A Voice Cries Out for Affirmative Action
This coming Monday, America’s highest court will hear two seminal cases impacting our nation’s college admissions process: Students for Fair Admissions, Inc. v. President and Fellows of Harvard College (docket #20-1119) and Students for Fair Admissions, Inc. v. University of North Carolina (docket #21-707). On this day, the Supreme Court of the United States will hear arguments both for and against the practice of considering race in the college admissions process, a practice known as Affirmative Action, which has been in place for nearly half a century. And while the decision in these cases is still likely months away, the eyes of all Americans interested in a nation grounded by the principle of equal opportunity under the law should be squarely on the justices who will dictate the fate of America’s meritocracy.
Over the years on the pages of this college admissions blog as well as in the press, we have made seemingly countless arguments in defense of the practice of Affirmative Action. In short, we believe it a necessary practice to create the beautifully diverse America we wish to see, to redress the horrors of our nation’s original sin, to allow all people — irrespective of their race, color, religion, sex, sexual orientation, sexual identity, national origin, age, disability, and more — the chance to pursue with vigor their American Dream. And we believe Affirmative Action, offering preferential treatment in admissions to underrepresented minorities, is being used as a scapegoat for the despicable but very real discrimination that Asian Americans face in the college admissions process in America. After all, the earmarking of slots for deserving Black, Latino, and Native American young people does not cap the number of Asian American applicants who can earn admission to America’s finest universities any more so than the practice of legacy admission, which overwhelmingly favors white applicants. Or the admission of recruited athletes, which too overwhelmingly favors white applicants.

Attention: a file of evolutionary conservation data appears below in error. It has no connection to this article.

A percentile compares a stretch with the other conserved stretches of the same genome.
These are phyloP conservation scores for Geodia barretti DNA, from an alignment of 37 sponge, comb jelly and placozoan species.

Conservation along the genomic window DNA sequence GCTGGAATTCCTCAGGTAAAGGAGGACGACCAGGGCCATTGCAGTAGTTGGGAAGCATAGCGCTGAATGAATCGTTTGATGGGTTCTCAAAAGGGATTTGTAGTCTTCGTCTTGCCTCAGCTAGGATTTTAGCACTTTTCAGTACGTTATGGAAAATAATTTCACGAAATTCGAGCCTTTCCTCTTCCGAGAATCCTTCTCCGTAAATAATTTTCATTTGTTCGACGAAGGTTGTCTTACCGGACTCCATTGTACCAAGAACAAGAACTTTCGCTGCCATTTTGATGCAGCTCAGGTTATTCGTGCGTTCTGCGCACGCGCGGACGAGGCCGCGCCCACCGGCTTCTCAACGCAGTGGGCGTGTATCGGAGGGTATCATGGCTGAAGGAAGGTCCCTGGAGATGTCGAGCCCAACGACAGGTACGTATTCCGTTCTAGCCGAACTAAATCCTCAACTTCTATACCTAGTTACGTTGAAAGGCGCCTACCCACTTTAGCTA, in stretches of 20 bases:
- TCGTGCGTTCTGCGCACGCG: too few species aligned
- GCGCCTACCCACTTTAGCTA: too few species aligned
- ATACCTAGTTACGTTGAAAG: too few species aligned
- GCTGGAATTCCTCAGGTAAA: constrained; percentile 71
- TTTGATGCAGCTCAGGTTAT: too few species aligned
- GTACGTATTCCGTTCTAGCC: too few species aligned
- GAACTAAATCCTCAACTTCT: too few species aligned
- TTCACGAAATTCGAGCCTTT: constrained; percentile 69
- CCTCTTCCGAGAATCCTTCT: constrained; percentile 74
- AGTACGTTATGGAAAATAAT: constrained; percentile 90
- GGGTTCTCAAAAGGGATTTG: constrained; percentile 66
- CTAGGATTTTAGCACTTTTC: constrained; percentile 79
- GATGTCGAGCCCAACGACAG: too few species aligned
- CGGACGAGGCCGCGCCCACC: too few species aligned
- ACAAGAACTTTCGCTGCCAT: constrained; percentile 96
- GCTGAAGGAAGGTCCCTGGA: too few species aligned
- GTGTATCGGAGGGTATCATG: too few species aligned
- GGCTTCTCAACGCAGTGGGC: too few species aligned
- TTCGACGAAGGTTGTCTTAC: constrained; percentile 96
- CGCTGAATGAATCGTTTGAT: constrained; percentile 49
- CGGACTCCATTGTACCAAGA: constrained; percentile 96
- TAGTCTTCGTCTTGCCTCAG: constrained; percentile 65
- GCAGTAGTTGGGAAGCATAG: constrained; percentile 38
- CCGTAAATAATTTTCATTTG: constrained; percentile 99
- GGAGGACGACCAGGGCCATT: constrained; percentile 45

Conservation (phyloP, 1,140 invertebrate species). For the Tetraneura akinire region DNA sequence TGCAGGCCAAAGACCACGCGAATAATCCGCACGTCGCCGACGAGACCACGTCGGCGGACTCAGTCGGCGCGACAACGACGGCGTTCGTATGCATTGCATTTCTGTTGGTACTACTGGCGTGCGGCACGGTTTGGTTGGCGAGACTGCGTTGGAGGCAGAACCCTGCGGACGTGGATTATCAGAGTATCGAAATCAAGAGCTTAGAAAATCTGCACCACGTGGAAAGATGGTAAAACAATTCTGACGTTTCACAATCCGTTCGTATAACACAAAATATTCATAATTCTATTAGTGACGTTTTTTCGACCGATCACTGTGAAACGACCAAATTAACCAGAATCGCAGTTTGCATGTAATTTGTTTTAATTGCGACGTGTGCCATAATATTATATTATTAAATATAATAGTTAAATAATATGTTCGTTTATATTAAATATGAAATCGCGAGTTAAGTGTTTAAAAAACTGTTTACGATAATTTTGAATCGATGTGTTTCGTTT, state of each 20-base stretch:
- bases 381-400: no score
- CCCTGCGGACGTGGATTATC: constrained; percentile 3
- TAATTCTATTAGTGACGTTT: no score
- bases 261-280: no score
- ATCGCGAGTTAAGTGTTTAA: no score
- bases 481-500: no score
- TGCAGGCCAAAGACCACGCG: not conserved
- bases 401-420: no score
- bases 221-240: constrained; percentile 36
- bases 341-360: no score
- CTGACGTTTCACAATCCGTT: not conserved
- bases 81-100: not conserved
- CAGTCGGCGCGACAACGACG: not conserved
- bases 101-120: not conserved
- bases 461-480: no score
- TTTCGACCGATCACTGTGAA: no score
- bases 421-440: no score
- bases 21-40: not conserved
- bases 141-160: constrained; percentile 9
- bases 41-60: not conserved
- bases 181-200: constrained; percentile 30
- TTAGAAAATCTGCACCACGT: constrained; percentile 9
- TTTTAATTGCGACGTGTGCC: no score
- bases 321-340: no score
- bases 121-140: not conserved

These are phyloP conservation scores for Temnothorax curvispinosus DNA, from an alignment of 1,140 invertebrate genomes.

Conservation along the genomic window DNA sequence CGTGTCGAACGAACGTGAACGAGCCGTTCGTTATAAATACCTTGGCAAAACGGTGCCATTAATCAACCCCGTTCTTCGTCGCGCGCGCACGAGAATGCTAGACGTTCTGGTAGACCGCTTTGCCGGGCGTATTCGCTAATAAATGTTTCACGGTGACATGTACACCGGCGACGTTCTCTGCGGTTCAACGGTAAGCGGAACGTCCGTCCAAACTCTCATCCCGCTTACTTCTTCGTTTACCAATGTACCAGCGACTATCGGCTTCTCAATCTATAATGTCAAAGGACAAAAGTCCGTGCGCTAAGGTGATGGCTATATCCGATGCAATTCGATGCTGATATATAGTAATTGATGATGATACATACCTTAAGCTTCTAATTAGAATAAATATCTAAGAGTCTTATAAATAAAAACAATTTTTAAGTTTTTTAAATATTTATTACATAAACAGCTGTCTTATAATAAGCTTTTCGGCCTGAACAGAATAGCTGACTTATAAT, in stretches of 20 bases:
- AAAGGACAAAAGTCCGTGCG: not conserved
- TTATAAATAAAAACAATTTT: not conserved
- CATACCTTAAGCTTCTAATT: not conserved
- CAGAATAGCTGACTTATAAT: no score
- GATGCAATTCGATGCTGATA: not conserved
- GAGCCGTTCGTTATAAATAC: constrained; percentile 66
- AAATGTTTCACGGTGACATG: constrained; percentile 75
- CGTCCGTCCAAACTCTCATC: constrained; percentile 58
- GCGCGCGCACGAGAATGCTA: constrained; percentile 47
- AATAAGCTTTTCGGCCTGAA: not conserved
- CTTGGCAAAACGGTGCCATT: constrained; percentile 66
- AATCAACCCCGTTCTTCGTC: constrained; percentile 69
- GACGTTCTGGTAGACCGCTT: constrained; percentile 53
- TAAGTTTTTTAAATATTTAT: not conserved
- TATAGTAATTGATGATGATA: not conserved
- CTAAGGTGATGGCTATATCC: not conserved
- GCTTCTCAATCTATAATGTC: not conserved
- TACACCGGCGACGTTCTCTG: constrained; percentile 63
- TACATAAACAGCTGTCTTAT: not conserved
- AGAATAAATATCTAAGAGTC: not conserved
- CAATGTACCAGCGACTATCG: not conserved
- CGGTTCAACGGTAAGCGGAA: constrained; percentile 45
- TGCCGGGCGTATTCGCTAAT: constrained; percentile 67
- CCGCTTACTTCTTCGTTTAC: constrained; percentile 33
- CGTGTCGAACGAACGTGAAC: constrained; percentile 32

We are not naive. We understand that our nation’s Supreme Court leans heavily conservative at the present moment. We understand, with profound regret, that it is highly likely the practice of Affirmative Action will soon be outlawed. Yet we hold out hope. We hold out hope that our high court will not be swayed by public opinion but rather by what is right. We hold out hope that Chief Justice Roberts will sway his conservative peers, perhaps Justice Gorsuch, Justice Kavanaugh, and/or Justice Coney Barrett to do what is just and uphold the law of the land.
Go Harvard! Go UNC! Go get ’em!
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